Category Archives: history
If popular culture is to be believed, all of our questions will ultimately be answered when we die.
I may be a bit impatient, but I’m not ready to find out if that’s true. I’m not even all that eager to have all my questions answered.
For the moment, I’m quite content to muddle along and think that wondering is the essence of living.
And wonder I do.
I know there are people who believe there is a master plan or that we just have to trust fate. But, in reality, there are more seven billion people on earth. If even one percent of those people are similar to me, they are constantly doing something random and unplanned that could change everything.
There are just no easy answers about how the universe works.
I first learned that during a summer in the late 1970’s.
My family was spending our summer vacation exploring Yellowstone National Park and the surrounding area.
Knowing my parents, the trip was well-planned. But even the best planning doesn’t take into account when little girls have to go to the bathroom.
My dad grumbled as he pulled our Oldsmobile 98 sedan into a parking spot at a visitors’ information center. As my mother and I headed to the women’s room, we paid little attention to the car with Michigan license place that nosed in next to us.
But my dad was paying attention.
Which is why he chose to watch a slide presentation about some geological event that had occurred at some point in history at our current location. I have no recollection of what the event was or when it occurred. All I know is that when my mom and I sought out my dad and brother, they were watching the presentation.
Or they were at least pretending to watch.
My dad was sitting in a metal folding chair wearing a foolish grin and pointing to the people in front of him.
Those people were my great-uncle Vilas and his new girlfriend, Betty.
Uncle Vilas, who was from the Detroit Michigan area, had visited us once in Oregon, but I really didn’t remember him. My parents didn’t even know he had a girlfriend, even though his wife had passed away years before.
After the slide show ended, my mom tapped him on the shoulder. When he recognized her, he was initially shocked then broke into a wide grin. We spent time in that visitors’ center catching up. Then we went our separate ways.
That was the last time we saw my Uncle Vilas. He died a few years later in 1986, but my family always talked about the coincidence.
Then, just a few weeks ago, I was asked to judge a Boys and Girls Club state scholarship competition, and the national coordinator was from Adrian Michigan, where my mother was born. As we talked about the coincidence, I discovered that her parents had graduated from high school where and when my Uncle Vilas was principal.
My immediate reaction was “it’s a small world.” But sometimes, that’s just hard to believe,
I began to a do a little more family research and discovered that Uncle Vilas, like my son, played a brass instrument in a band. I also discovered that he, like I have, spent his career in service to others rather than in the business world.
I’m still not sure if that means anything more than he seems to pop into my life at the most unexpected moments.
But I’m willing to wait for the answer.
If nothing else, they remind me how lucky I am to be a woman who can choose to wear shorts, or pants or a skirt. They remind me of modern conveniences. And they remind me that I owe my life to all the people who have come before me.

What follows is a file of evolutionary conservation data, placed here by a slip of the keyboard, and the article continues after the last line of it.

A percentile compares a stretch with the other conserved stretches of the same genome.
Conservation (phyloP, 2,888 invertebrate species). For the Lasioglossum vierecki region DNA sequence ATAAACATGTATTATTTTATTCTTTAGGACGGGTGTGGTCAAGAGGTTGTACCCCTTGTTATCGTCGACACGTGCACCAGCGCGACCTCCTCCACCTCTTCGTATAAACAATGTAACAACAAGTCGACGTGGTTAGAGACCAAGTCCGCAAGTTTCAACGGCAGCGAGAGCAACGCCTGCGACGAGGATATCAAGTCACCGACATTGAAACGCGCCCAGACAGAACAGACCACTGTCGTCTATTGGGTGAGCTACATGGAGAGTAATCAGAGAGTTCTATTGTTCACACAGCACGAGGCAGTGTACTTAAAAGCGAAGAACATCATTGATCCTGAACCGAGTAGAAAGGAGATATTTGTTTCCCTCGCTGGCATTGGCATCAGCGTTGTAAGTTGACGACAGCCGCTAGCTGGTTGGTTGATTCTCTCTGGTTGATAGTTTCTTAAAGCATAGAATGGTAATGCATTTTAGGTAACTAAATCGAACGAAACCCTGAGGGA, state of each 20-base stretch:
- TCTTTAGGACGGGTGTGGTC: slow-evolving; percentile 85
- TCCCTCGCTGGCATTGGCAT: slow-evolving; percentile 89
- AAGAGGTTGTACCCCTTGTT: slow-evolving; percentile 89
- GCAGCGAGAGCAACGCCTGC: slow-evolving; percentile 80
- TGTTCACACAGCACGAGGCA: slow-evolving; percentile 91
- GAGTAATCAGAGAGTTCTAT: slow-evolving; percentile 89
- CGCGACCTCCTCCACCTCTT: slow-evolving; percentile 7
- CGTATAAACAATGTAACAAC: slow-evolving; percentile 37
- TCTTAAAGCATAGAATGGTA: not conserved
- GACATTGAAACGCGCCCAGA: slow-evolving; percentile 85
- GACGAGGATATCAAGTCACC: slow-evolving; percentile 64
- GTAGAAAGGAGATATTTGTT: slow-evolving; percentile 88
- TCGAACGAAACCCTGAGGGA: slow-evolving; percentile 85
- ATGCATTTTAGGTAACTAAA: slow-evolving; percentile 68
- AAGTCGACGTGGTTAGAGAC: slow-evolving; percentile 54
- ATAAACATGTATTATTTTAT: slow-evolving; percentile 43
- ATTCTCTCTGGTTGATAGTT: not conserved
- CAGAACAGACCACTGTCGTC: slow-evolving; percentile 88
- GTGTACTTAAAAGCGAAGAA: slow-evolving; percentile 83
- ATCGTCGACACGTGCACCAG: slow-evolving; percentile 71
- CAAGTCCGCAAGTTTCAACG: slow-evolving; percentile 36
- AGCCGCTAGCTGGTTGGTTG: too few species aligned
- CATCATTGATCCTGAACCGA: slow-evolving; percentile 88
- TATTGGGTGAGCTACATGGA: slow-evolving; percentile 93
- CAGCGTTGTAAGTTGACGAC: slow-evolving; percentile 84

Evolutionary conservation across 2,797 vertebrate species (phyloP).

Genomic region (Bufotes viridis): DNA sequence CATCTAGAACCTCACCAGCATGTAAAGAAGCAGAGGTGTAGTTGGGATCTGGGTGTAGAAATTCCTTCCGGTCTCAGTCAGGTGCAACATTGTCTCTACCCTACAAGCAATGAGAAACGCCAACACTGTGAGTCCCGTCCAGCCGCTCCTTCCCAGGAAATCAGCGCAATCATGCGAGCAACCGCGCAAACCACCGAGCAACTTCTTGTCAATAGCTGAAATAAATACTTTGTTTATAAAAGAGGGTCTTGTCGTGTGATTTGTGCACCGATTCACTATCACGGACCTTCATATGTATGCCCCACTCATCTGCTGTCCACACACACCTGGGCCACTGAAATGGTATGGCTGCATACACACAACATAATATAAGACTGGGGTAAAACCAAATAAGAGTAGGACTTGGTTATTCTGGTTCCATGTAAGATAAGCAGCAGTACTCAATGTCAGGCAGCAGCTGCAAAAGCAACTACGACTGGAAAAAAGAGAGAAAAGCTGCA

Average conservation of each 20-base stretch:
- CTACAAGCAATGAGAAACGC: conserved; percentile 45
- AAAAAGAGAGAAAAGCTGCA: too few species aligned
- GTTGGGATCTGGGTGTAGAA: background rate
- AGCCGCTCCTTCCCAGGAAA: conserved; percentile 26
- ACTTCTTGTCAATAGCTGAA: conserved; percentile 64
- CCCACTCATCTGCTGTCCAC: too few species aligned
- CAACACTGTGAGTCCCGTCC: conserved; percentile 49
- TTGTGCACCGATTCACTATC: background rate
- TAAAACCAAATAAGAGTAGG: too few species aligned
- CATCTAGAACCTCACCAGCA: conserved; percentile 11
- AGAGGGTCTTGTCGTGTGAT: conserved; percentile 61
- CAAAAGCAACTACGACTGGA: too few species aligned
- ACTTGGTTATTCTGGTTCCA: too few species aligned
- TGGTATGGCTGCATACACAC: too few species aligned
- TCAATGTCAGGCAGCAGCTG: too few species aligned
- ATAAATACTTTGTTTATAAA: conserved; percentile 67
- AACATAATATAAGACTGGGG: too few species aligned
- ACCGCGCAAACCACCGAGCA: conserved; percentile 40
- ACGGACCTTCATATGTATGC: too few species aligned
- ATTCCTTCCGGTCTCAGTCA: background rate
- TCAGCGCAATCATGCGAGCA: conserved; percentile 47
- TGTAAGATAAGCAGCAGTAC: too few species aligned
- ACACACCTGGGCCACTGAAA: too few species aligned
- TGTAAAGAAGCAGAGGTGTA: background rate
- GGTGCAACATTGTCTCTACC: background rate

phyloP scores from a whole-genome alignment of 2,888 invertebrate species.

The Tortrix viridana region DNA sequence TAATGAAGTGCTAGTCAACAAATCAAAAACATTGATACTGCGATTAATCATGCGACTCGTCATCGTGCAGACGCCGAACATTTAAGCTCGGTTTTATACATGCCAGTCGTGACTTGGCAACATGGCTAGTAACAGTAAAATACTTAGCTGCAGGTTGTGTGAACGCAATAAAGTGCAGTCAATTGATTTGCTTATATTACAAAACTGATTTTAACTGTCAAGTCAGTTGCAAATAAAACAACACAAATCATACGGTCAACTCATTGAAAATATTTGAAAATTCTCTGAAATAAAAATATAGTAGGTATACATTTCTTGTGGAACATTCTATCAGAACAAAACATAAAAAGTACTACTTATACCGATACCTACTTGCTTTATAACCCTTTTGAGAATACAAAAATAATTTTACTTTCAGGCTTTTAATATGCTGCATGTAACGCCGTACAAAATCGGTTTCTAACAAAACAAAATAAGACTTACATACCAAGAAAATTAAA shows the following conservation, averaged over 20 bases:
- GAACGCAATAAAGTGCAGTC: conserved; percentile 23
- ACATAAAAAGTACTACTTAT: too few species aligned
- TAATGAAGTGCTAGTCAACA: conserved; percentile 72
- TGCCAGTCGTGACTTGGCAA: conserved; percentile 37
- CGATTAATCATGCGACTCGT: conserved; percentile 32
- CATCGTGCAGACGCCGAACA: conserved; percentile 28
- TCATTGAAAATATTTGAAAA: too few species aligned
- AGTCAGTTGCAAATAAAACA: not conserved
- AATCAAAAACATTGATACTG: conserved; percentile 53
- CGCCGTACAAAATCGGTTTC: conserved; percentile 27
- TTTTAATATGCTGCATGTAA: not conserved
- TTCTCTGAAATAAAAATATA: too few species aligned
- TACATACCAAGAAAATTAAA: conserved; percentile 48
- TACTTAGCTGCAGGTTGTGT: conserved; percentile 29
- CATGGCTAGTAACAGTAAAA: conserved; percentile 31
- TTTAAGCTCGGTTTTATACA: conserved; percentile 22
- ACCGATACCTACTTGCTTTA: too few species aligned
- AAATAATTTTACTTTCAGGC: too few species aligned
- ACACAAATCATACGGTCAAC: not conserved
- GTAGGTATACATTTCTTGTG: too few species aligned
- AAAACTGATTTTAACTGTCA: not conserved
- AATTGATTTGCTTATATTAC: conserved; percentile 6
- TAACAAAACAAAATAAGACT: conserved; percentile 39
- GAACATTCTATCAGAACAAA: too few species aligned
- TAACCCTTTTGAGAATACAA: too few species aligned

I’m carrying their DNA and carrying on their legacy.
And that’s why old photographs always give me a reason to smile.
Day 1: The Martians on Sesame Street
Life speeds by as a changing tide of both small and big events that leaves in its wake only memories and eventual acceptance that nothing ever stays the same.
It also allows us to witness what others will someday study as history.
When I was young, I truly believed that the distance between me and any historical events was immense. Even though I loved studying history and was a voracious reader of biographies, I still thought that events simply happened, were over and everyone moved on.
And then I met Mrs. Henderson.
Born on February 5, 1885, Blanche Henderson was literally a pioneer. In 1904, at the age of 19, she graduated from the Oregon Agricultural College (now Oregon State University) with a degree in pharmacy.
A few years later and on her own, she became a homesteader near Madras, Oregon. After she married fellow homesteader, Perry Henderson, she surprised herself by becoming a teacher.
As far as I know, she never had any of her own children, but she obviously loved kids. And she showed that love to me.
By the time I met her, she was a widow living alone in a small, two-bedroom house with minimal furniture. She was also well over 90 years old.
I have absolutely no recollection how our friendship began, although I’m guessing my mother, a journalist, introduced us.
Once those introductions were made, the unlikely relationship began. My mother would take me to visit Mrs. Henderson, and she would always serve me half-melted ice cream from a freezer that wasn’t keeping her food cold enough.
Neither of us cared.
What I did care about was listening to her stories, and what she cared about was sharing them.
As I thumbed through her coffee table book of Norman Rockwell prints, she told me about attending the 1905 World’s Fair in Portland. She even gave me a fan from it, a souvenir she’d kept all those years and that I still treasure.
She told me about witnessing a stagecoach robbery when she was a little girl. “I thought the men had dunce caps on their heads,” she said. “My father had to tell me they were holding their arms about their heads because they were being robbed.”
As Mrs. Henderson talked about her experiences and about how the world had changed, I began to recognize that, what was history to me, was simply life to her. And wanted me to be able to touch it too.